1. Reception of the candidate.
At the church door the priest, in the name of the Church, welcomes the candidate, saying: “Peace be with you.” Then he questions him as to his purpose in wishing admission into the Church. He is commanded to keep the commandments, to love God and his neighbor. The priest then breathes three times upon his face to signify the spiritual breath of life that is to be infused into his soul, signs him with the cross, imposes his hand on him as a sign that the Church takes him as a ward, and then puts blessed salt in his mouth.
The exorcisms follow, by which the devil is cast out, with his power over the soul of the candidate. The priest again signs the forehead with a cross, as a seal, and commends the soul to God.
2. Admittance into the church or baptistery.
The priest then lays his stole on the child as a sign of his ecclesiastical powers, and leads him into the baptistery, that he may have part with Christ in everlasting life. The godparents and the priest, together with the candidate if he already is an adult, recite the “Apostles’ Creed” and the “Our Father” in sign of acceptance of the Faith.
Prayers of exorcism are recited again to break the power of Satan over the child. The priest touches the ears and nostrils of the candidate with his moistened thumb, to signify that the hearing should be opened to the Word of God, and that the candidate should live in the odor of sanctity.
3. The baptismal vows.
The candidate’s good will is tested in the baptismal vows, in which he renounces Satan “and all his works and display,” that is, all sins and all occasions of sin.
If the person baptized is an infant, his godparents take the baptismal vows for him, in his name. The vows and profession of faith take the form of answers to six questions. Then the candidate is anointed with the oil of catechumens, touched on the breast that wisdom may thrive in his heart, and on the shoulders, that he may patiently bear the yoke of Christ. Then the priest changes his violet stole for a white one, to show that the separation from God of the soul is about to give way to a life of grace. Follows the profession of faith, a reiteration of the Apostles’ Creed, and formal petition for Baptism.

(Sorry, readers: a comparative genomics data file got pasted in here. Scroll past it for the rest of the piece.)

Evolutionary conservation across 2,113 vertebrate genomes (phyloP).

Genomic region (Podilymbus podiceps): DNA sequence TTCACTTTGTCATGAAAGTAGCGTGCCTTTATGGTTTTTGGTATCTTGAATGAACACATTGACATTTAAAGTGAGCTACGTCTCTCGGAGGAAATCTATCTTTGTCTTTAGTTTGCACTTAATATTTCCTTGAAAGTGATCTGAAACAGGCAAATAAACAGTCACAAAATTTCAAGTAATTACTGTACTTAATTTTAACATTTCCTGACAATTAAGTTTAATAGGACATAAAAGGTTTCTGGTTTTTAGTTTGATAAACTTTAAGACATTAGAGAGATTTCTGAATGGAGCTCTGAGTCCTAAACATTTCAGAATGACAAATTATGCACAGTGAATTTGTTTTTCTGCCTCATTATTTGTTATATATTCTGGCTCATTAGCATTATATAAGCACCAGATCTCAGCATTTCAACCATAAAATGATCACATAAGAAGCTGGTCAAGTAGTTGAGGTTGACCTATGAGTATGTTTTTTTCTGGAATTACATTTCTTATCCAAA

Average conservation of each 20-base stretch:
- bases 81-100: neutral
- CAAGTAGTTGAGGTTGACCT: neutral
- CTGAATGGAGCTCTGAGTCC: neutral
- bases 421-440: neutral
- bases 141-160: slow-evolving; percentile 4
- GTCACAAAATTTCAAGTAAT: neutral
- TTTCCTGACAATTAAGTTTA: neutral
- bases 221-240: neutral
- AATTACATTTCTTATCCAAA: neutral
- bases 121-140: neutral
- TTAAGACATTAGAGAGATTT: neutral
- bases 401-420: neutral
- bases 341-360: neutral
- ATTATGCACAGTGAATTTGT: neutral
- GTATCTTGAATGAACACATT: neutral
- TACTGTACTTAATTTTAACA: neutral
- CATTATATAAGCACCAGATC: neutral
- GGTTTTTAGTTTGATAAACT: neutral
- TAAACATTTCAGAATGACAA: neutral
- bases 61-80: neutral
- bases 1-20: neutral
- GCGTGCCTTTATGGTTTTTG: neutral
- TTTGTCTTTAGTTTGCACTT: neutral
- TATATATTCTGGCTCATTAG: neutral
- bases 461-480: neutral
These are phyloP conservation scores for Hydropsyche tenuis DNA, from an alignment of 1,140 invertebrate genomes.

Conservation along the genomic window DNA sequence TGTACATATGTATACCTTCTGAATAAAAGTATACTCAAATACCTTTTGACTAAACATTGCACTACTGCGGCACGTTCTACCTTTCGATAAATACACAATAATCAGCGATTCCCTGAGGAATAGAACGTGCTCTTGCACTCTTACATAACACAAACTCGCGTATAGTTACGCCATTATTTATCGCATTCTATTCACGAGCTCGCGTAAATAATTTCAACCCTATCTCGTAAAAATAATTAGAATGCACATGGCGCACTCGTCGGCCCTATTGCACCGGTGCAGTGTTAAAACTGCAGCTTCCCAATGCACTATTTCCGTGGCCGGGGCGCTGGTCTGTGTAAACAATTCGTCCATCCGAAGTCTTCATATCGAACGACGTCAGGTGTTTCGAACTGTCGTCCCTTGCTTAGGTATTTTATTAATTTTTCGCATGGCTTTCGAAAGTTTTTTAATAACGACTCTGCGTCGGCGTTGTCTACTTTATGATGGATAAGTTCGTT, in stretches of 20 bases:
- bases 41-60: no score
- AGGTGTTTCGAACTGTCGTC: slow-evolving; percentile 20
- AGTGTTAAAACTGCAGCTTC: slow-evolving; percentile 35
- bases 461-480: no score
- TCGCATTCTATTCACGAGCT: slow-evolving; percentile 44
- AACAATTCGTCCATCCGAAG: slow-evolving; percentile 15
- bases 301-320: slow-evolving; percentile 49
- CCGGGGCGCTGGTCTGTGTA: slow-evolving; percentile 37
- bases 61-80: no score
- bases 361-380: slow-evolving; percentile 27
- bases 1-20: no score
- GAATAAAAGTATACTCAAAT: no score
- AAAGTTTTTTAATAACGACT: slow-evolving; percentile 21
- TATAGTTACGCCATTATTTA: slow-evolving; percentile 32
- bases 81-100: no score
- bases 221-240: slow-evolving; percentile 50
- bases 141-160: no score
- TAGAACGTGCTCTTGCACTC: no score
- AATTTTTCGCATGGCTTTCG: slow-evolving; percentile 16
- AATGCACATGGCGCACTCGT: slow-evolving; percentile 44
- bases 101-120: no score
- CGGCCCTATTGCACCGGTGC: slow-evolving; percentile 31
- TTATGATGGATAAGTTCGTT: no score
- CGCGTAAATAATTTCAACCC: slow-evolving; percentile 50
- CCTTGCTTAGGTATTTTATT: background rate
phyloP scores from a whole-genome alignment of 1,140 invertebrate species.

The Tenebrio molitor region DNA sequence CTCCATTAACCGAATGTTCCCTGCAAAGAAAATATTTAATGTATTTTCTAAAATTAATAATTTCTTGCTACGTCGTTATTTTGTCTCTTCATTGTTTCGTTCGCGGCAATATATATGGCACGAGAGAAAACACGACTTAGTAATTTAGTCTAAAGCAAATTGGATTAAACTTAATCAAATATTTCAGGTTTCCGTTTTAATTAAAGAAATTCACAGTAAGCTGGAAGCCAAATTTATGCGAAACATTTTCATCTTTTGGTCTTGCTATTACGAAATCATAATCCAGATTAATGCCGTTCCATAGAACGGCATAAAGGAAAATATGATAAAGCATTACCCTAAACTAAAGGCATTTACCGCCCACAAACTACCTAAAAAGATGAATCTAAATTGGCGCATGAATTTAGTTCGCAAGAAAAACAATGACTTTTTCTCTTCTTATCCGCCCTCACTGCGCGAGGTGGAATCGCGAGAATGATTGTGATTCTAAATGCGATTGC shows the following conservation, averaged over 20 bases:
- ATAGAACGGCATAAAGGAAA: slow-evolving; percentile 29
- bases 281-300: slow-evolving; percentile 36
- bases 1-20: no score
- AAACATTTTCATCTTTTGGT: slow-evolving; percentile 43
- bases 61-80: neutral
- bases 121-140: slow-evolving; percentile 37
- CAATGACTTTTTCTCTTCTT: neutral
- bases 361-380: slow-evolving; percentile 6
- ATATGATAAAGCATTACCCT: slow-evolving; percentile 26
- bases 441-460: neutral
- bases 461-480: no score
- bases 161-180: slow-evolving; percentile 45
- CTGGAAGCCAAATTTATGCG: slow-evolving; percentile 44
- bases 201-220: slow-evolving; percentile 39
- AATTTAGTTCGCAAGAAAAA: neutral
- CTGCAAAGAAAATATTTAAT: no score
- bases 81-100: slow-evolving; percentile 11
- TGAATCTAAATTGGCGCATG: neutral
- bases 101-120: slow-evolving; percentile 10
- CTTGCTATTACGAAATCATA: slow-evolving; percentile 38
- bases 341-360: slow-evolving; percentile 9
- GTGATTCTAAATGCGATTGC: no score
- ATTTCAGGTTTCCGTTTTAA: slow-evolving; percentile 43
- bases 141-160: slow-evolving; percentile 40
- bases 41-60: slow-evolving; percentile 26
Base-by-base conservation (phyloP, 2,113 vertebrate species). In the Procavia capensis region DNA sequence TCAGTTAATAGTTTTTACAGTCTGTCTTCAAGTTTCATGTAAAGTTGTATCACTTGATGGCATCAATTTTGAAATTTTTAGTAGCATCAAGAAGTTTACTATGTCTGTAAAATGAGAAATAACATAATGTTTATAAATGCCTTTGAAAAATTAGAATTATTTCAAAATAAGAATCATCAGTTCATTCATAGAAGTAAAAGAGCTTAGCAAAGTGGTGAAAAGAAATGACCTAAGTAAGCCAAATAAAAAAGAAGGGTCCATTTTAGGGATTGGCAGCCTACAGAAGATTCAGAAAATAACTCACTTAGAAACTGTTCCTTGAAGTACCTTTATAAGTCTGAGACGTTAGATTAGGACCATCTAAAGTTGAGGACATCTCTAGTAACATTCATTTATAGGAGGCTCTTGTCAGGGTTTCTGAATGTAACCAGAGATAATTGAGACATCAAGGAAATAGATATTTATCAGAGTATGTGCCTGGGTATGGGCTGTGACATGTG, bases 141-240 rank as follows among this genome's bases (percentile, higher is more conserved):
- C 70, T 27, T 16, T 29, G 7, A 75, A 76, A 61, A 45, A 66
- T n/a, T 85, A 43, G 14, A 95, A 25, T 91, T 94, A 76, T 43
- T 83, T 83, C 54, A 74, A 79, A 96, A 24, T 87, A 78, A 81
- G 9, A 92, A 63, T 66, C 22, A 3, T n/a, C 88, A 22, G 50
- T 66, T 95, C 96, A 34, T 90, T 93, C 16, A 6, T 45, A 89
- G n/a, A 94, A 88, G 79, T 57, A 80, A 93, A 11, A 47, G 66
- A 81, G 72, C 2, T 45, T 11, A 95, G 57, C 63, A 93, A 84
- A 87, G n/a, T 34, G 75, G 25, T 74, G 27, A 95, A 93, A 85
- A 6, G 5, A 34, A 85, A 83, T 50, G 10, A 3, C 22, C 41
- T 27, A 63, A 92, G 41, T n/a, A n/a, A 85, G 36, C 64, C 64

Nota Bene: In some dioceses the ceremonies of giving salt, touching the ears and nostrils and anointing the breast and shoulders may be omitted.
4. The main act.
The priest pours the baptismal water three times upon the head of the candidate in the form of the cross, at the same time pronouncing the words: “(Name of candidate), I baptize you in the name of the Father, and of the Son, and of the Holy Spirit.”
At this actual moment of Baptism, the godparents must touch the candidate, to show that they incur and accept the spiritual relationship.
5. Anointing with Chrism.
After the pouring of water the person is anointed with Chrism on the crown of the head, to show that he is now anointed of God.
A white garment is placed upon him to show that his soul is now spotless with grace. A lighted candle is put in his hand to impress upon him that he should ever keep burning in his heart the light of faith and virtue. And finally, the newly baptized child of God is dismissed, with the blessings of the Church: “Peace be with you.” The garment and candle are kept as souvenirs of one’s baptism.
The essential part of Baptism is the pouring of water (2) together with the saying of the words of baptism. At that moment the godparents must be touching the child. Blessed salt is put in the child’s mouth (1), symbol of the spiritual wisdom received through Baptism. A lighted candle is given to the person baptized, or if an infant, to the sponsors (3), to denote the light of the Holy Spirit received.